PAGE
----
It hasn't. The Traverse is probably as different from an Enclave as the Chevy Kingswood wagon was from a Buick Invicta wagon. Its ride and handling are pretty similar, which means it's pretty good; indeed, among the top of the class. The Traverse is remarkably quiet and smooth, with less body roll in fast corners than you'd expect from a crossover this size. As with the other three, the Traverse gets the ride-handling balance right, although it must be noted that the first drive was limited to GM's own proving ground, which was much more sympathetic to the Chevy than to noisy, more easily upset Toyota Highlanders provided for comparison.
The biggest revelation is how much quicker and more direct the Traverse's steering is than the Highlander's. It was tuned like a car and could be called a tall station wagon, if that wasn't as big a stigma as calling it a minivan or SUV.
The Traverse feels much smaller than it is and handles a bit better than its platform siblings, in part because it has new, grippier 20-in. tires on the top-trim LTZ. While the Enclave and Outlook will remain available only with 18- or 19-in. wheels, the Acadia is a candidate for the 20s, probably in a Denali version. The base Traverse LS will come with 17-in. wheels in a variant not provided for the drive. Chevy expects 10 percent of buyers to choose the base model, which will have less standard equipment than the base Outlook XE and therefore a lower base price. This pricing strategy helps preserve the Sloanian walk-up from Chevy to Saturn to GMC to Buick.
The LT will be the volume model, making up an expected 70 percent of sales. It has standard 18-in. wheels and comes with cloth or leather seats. The LTZ is Chevy's modern Brookwood Estate, with the 20s and standard leather. Heated and cooled leather front seats are an option (and on the other Lambdas, as well), and if the buyer doesn't order the nav system with backup camera, the backup camera screen appears in the rearview mirror. Chevy says it has beat Ford to market with the Traverse's blind-spot mirror-in-sideview-mirrors.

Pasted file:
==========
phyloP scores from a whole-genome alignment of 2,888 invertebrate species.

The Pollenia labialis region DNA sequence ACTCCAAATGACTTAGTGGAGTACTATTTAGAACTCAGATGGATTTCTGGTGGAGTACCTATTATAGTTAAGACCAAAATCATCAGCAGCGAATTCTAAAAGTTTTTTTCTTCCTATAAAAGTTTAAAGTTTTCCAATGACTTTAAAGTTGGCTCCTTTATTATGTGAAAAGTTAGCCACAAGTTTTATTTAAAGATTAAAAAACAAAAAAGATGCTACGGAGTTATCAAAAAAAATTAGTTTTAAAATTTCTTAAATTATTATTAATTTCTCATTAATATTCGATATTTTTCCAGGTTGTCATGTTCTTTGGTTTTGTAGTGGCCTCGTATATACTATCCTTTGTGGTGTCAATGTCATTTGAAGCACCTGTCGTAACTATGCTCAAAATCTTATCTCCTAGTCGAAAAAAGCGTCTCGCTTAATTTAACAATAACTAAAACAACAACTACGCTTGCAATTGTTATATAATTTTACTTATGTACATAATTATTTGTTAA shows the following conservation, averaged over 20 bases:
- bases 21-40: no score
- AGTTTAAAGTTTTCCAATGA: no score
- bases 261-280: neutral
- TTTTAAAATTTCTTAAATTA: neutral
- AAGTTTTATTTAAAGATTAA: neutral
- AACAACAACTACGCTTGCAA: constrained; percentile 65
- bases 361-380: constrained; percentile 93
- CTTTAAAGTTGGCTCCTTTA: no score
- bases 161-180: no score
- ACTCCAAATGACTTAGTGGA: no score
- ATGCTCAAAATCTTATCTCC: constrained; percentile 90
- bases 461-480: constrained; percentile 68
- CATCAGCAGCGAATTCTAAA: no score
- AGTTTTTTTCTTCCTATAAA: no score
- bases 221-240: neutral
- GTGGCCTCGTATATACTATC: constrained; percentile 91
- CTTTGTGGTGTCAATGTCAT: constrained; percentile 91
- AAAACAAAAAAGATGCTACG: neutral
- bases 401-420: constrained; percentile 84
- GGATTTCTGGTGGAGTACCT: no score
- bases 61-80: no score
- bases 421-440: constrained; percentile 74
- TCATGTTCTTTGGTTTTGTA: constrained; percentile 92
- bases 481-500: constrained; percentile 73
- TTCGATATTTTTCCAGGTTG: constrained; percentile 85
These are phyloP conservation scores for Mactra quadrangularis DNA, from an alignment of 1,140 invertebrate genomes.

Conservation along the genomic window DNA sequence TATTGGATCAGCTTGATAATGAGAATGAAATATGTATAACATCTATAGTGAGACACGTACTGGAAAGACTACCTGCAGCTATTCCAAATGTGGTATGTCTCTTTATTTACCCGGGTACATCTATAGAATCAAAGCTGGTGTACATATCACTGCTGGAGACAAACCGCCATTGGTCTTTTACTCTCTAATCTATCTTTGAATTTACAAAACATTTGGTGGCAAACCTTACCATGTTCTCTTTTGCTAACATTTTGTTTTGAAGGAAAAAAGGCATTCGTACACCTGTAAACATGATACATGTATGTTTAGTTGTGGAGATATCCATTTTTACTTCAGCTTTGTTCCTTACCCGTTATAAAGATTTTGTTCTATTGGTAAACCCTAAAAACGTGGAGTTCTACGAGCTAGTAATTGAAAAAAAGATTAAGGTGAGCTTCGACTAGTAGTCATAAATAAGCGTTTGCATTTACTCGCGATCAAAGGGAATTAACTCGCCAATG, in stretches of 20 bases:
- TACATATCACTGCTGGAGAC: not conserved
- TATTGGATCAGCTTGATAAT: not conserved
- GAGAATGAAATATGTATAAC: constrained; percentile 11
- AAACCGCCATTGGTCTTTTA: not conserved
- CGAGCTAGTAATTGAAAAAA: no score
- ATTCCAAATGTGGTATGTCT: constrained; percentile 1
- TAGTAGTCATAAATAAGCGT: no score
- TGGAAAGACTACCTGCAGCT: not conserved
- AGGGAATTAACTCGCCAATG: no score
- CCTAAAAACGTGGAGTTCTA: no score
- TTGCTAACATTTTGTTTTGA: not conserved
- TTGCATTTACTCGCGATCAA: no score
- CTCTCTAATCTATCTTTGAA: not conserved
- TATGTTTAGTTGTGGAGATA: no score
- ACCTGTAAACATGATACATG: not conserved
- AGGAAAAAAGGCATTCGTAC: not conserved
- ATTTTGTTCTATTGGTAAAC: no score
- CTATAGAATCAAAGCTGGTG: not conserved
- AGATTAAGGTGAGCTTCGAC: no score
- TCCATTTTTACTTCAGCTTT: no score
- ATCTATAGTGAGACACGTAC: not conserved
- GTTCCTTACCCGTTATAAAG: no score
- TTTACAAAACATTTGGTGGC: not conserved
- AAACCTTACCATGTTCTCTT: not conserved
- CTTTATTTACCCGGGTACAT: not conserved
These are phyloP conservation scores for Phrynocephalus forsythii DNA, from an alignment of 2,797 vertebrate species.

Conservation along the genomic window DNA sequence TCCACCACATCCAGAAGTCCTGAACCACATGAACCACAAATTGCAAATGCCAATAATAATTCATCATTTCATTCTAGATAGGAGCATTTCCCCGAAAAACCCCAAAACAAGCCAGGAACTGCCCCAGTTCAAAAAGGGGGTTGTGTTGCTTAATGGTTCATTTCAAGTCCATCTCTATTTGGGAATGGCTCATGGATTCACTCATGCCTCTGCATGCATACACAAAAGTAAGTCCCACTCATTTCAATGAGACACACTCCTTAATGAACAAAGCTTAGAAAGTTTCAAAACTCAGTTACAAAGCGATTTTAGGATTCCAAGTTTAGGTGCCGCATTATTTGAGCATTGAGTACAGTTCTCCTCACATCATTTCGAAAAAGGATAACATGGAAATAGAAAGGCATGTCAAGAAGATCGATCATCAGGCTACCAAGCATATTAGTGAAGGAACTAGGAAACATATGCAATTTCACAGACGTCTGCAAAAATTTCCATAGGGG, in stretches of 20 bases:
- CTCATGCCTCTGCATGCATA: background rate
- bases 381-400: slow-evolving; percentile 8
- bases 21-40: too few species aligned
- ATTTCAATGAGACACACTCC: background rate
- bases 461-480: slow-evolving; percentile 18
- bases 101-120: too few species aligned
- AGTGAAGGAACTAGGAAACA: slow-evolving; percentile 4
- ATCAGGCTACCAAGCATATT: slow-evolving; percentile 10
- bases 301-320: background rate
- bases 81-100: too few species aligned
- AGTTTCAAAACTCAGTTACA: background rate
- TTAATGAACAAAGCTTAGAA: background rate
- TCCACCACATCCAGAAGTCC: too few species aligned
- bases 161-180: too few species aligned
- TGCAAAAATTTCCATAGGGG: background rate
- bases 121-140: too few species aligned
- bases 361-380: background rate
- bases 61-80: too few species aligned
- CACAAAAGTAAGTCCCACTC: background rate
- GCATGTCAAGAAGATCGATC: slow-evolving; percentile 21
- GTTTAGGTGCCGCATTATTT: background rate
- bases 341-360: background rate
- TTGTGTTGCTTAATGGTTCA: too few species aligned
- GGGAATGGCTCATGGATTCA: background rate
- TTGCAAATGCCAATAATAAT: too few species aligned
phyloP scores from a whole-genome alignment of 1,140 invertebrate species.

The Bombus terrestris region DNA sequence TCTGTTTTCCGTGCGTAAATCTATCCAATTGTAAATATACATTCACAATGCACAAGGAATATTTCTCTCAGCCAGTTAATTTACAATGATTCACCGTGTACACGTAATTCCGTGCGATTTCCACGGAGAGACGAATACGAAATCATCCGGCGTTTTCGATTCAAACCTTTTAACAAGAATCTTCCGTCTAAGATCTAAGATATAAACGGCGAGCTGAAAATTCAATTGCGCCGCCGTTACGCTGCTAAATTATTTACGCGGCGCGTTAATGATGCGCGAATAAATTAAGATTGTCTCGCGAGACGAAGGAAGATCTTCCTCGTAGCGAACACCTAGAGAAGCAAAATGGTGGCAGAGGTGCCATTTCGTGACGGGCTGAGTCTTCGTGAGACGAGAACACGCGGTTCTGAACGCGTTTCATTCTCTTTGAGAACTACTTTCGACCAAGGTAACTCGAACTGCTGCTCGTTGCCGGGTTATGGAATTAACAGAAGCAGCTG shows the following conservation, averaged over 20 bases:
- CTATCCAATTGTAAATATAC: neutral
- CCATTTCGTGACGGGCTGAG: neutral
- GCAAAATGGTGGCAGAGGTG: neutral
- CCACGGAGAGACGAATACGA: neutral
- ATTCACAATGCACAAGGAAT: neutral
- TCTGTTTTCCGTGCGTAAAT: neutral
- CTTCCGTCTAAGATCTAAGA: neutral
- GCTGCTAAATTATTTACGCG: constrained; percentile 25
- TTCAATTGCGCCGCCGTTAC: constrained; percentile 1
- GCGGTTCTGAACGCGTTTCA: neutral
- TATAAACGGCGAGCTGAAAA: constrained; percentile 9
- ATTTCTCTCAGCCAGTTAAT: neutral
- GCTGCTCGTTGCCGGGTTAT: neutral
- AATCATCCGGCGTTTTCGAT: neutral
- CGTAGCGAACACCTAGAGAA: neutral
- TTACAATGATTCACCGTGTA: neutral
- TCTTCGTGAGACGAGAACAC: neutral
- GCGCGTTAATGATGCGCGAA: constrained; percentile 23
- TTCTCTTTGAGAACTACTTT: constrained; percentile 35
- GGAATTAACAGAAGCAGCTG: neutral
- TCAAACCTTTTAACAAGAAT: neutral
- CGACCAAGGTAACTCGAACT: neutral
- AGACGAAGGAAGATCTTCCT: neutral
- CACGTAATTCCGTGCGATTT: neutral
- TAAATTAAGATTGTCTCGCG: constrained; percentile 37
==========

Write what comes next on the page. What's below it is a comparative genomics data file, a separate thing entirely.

The biggest difference between the Chevy and other versions is in styling. Wearing tight, sculpted sheetmetal with a claimed drag coefficient of 0.33, the Traverse not only drives smaller than it is, it looks smaller than it is. It's a full-size crossover, even though GM calls it midsize. Its hood is lower than the Outlook/Acadia/Enclave's, giving it a subtler appearance, and its organic, "fuselage" profile sheetmetal recalls Chevy's late-'60s/early-'70s design heyday without appearing retro. The sheetmetal concludes in a subtle boattail hatch, like the Mazda3. The rear quarter windows are same as the Buick's, just as the Saturn and GMC share rear quarter windows. Because it lacks the Enclave's flared rear fenders, most people won't notice.
Inside, you'll find the latest version of GM's rediscovery of interior quality. It's good, but doesn't appear rich beyond Chevy's place in the GM lineup -- a clean, modern, purposeful look with none of the Buick's luxurious warmth.
For buyers who choose Chevy for its value and its clean, modern style, the Traverse will well serve anyone who needs space and/or utility, without the stigma of owning a Tahoe or Suburban, or a Dodge Grand Caravan or Honda Odyssey.
|2009 Chevrolet Traverse|
|Base Price||$27,800 (est)|
|Vehicle layout||Front-engine, FWD/AWD, 7/8-pass, 4-door SUV|
|Engine||3.6L/281-288-hp/253-270 lb-ft DOHC 24-valve V-6|
|Curb weight (dist f/r)||4750 - 4950 lb (mfr)|
|Length x width x height||205.0 x 78.4 x 72.8 in|
|0-60 mph||7.9 sec (MT est)|
|EPA city/hwy fuel econ||16-17/23-24 mpg (est)|
|CO2 emissions||0.99-1.05 lb/mile (est)|
|On sale in U.S.||October 2008|